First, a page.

Vestiges of Narrow Gauge—Tracking the Light Daily Post.

Three Foot Gauge over the Grand Canal.

On Saturday March 8, 2014, and Irish friend and I were exploring the extremities of the Bord na Mona network near Allenwood. My Ordinance Survey map showed a line with a lift bridge at the crossing of the Grand Canal, and I wondered if this was still in place.

A drive along the tow path revealed that the bridge was out of service (the lift span had been removed). On the far side of the canal an old wagon lay abandoned. Yet, the three foot gauge tracks remain—albeit buried in the muck.

Canal bridge.
Lumix LX3 photo of the disused Bord na Mona three-foot gauge railway bridge over the Grand Canal near Allenwood, County Kildare, Ireland.

Derelict railways always fascinate me. How long had it been since a Bord na Mona train last used this bridge?

I made several photos with my Lumix LX3, and a couple of colour slides with my Canon EOS-3.

Will this ruin still be there on my next visit? One never knows.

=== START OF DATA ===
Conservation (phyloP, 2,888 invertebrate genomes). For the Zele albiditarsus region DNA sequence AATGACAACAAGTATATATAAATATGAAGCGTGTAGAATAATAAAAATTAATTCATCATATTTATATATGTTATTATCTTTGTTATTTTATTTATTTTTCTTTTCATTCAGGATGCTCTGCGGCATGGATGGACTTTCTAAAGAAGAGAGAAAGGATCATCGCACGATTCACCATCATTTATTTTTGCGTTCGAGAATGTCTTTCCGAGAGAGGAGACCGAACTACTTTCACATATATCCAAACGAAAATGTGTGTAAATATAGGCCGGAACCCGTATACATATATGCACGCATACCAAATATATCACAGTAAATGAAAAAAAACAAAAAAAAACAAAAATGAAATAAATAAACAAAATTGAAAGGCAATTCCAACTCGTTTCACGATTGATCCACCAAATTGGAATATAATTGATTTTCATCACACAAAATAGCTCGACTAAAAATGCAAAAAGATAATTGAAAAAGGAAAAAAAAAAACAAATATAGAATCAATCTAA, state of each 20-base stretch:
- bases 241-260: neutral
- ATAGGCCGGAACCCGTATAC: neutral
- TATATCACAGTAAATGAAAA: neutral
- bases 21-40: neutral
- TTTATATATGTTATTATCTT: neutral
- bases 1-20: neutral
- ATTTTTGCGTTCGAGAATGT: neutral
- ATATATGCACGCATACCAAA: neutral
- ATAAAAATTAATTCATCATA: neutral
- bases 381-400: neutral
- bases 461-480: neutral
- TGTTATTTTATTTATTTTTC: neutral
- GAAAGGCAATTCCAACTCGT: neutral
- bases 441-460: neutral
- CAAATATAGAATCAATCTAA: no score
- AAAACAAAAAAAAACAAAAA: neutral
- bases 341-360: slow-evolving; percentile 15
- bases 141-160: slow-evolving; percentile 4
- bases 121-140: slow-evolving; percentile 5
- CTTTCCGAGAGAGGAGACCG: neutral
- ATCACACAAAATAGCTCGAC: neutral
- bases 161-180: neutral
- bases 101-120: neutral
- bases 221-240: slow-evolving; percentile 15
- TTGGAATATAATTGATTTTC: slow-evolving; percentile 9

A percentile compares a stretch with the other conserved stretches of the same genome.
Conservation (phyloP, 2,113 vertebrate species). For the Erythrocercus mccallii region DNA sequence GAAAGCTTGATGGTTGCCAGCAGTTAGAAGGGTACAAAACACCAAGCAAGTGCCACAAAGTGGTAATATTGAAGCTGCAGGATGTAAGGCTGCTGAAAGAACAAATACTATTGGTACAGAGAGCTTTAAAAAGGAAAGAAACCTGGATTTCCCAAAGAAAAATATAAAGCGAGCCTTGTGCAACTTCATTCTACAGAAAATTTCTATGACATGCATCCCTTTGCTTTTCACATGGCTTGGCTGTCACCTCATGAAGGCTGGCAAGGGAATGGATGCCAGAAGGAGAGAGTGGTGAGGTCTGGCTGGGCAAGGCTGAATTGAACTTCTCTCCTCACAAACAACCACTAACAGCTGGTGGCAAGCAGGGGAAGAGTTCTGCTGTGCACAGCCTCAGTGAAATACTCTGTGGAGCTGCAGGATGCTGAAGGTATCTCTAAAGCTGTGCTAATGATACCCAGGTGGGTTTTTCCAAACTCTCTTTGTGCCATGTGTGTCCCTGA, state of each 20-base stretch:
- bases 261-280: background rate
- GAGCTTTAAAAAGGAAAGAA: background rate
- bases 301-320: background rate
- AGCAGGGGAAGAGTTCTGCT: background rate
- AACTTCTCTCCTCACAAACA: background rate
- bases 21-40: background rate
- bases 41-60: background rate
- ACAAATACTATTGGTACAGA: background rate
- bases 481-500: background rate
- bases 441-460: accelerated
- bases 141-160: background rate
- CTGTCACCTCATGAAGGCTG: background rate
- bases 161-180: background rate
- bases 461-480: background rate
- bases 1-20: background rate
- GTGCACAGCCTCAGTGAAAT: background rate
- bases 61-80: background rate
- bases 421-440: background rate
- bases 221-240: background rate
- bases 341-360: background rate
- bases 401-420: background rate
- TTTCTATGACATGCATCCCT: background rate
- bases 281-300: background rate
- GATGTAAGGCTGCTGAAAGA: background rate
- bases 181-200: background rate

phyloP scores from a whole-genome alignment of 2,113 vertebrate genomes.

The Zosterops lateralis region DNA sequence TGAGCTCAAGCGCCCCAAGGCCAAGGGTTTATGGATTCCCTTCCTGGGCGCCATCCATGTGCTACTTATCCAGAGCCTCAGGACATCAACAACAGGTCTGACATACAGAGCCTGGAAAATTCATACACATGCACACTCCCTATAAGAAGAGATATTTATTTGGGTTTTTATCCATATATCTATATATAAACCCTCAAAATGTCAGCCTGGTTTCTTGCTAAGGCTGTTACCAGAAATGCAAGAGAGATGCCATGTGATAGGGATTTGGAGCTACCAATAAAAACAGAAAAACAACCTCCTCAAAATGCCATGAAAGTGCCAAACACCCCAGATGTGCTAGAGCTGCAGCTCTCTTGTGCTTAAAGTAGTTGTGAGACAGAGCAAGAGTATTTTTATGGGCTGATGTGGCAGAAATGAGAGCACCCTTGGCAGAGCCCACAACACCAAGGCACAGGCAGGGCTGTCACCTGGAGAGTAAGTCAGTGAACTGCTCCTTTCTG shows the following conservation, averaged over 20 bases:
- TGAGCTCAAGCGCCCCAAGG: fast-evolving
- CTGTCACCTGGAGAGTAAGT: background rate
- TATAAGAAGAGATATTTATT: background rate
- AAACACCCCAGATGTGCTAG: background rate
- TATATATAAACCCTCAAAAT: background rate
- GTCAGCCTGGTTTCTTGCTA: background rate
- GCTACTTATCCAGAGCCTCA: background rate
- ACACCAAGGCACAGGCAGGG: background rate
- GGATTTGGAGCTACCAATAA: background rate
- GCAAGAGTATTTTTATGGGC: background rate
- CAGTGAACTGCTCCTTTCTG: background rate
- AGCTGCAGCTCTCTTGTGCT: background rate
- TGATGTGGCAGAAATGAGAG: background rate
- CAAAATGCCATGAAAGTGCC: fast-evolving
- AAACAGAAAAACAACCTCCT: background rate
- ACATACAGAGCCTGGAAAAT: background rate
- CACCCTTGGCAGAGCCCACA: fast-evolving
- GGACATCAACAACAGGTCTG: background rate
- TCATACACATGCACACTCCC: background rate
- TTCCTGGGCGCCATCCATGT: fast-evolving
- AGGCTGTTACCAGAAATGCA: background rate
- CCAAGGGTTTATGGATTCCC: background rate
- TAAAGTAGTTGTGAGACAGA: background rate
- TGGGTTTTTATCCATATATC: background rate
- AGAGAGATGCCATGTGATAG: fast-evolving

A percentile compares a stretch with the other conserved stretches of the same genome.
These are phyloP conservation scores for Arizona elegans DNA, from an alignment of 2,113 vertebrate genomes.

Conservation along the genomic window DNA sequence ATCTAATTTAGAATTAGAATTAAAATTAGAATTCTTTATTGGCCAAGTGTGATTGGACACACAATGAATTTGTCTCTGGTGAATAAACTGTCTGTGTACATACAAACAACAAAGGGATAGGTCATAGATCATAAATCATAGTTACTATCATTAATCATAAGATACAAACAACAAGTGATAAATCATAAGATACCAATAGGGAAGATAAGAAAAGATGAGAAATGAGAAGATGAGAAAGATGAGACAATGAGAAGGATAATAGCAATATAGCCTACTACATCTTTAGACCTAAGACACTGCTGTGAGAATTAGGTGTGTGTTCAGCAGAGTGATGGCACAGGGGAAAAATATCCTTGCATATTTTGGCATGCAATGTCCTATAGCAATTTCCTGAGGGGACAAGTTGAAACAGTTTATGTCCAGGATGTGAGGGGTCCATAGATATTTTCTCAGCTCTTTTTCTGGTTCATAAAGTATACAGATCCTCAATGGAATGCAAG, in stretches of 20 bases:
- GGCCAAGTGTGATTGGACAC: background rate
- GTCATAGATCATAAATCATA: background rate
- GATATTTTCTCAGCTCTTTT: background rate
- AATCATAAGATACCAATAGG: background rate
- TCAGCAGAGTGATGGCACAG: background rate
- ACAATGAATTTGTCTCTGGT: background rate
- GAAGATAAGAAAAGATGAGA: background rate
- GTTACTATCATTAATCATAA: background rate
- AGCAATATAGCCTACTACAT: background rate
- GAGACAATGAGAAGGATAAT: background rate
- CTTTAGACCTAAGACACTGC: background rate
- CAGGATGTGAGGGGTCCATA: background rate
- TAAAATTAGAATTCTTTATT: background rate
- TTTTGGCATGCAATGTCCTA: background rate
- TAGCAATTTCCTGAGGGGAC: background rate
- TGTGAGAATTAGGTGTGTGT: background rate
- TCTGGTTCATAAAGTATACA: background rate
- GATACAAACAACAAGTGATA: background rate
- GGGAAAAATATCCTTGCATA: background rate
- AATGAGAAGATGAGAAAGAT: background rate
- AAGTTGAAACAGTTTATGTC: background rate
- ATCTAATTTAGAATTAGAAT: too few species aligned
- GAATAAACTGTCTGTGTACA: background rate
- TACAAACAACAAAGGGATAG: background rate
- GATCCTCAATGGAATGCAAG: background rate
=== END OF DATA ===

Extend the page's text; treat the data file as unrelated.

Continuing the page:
Detailed view of a chain once part of the Bord na Mona bridge near Allenwood. Lumix LX3 photo.
Detailed view of a chain once part of the Bord na Mona bridge near Allenwood. Lumix LX3 photo.
End of track. Lumix LX3 photo.
End of track. Lumix LX3 photo.

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2 comments on “Vestiges of Narrow Gauge—Tracking the Light Daily Post.

  1. Brian Jennison on said:

    Thank you for using the term “tow path,” which of course is correct, and refers to the days in the 1830s and 1840s when the railways replaced canals, which had tow paths for the horses or mules to tow the barges. On this side of the pond, people insist on calling these “toe paths,” because they simply don’t understand the history of the term. I of course correct them every chance I get, but it is a never-ending struggle… Many Americans, it seems, would rather stubbornly continue to be wrong than accept correction. It’s frustrating.

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